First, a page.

DMD | A Father’s Fight
Shortly after my twin sons Troy and Andrew were born in 1995 my life changed forever. They were diagnosed with Duchenne Muscular Dystrophy a nasty terminal muscle wasting disease. I have watched them crawl, walk, run, and then lately decline so rapidly that they will be confined to wheelchairs for the rest of their shortened lives. I have also watched them throw a ball, ride a bike, and punch each other like most siblings do, to now not be able to lift up their arms to feed themselves. But through all this rapid change, while also dealing with just being a teenager, they remain positive and are two of the strongest bravest young men I have ever known. They are my hero’s.
Check out my film proceeds will go to help out kids with Duchenne, and also check out my local organization jettfoundation.org for much more information on this disease. Please also be on the lookout for the autobiography A Father’s Fight to be published and released in 2016.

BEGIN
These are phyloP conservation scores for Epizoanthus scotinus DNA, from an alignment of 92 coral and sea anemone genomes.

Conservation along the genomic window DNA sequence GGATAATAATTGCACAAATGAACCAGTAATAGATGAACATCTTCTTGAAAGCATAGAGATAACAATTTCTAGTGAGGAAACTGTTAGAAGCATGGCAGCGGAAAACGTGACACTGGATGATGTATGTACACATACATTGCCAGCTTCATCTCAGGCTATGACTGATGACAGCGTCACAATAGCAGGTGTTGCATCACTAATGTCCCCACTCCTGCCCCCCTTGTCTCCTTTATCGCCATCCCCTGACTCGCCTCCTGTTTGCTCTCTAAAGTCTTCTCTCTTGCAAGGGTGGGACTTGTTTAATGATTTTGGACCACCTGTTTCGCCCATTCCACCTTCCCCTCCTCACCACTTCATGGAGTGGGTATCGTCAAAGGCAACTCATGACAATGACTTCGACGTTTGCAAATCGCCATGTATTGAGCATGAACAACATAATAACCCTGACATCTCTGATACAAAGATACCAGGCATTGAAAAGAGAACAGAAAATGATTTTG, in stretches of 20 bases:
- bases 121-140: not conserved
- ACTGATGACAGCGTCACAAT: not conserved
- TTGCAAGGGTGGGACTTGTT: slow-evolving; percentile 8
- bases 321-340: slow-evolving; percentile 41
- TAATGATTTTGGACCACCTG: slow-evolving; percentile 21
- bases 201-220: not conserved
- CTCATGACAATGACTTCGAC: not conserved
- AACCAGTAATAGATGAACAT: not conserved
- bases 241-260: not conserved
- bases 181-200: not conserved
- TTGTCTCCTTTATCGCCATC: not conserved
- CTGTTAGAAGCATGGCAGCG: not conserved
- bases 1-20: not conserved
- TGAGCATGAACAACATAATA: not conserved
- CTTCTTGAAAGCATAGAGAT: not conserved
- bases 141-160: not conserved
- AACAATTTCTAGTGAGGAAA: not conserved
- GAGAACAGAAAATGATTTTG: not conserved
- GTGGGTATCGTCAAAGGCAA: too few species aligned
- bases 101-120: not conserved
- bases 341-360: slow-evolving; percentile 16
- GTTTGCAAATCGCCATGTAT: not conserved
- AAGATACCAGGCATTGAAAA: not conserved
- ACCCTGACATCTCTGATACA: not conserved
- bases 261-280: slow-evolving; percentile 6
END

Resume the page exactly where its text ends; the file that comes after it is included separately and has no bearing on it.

Thank you for your support ! Mark Chauppetta
T- Shirts with a disabled edgy theme. Twin T-Shirts was founded in 2014 by my sons Troy and Andrew Chauppetta. Please show some support www.twintshirts.com
What is Duchenne Muscular Dystrophy ?
Duchenne muscular dystrophy is the most common lethal genetic disorder diagnosed during childhood. It is a progressive muscle disorder that causes loss of muscle function and independence. Duchenne affects approximately 1 in every 3500 boys, or 20,000 babies born each year worldwide. Because the Duchenne gene is found on the X chromosome, the disorder manifests primarily in boys. Duchenne affects families of every race and culture. It can occur during every pregnancy regardless of family history. Random spontaneous genetic mutation is the cause of Duchenne in nearly 35% of families affected. There are approximately 15,000 boys/young men diagnosed with Duchenne alive today in the United States.
Treatments for Duchenne
No known effective treatment or cure currently exists for Duchenne. Researchers and doctors, like Dr. Brian Tseng at the Jett Program for Pediatric Neuromuscular Disorders at Massachusetts General Hospital for Children, are searching for both treatments and cures for the disease.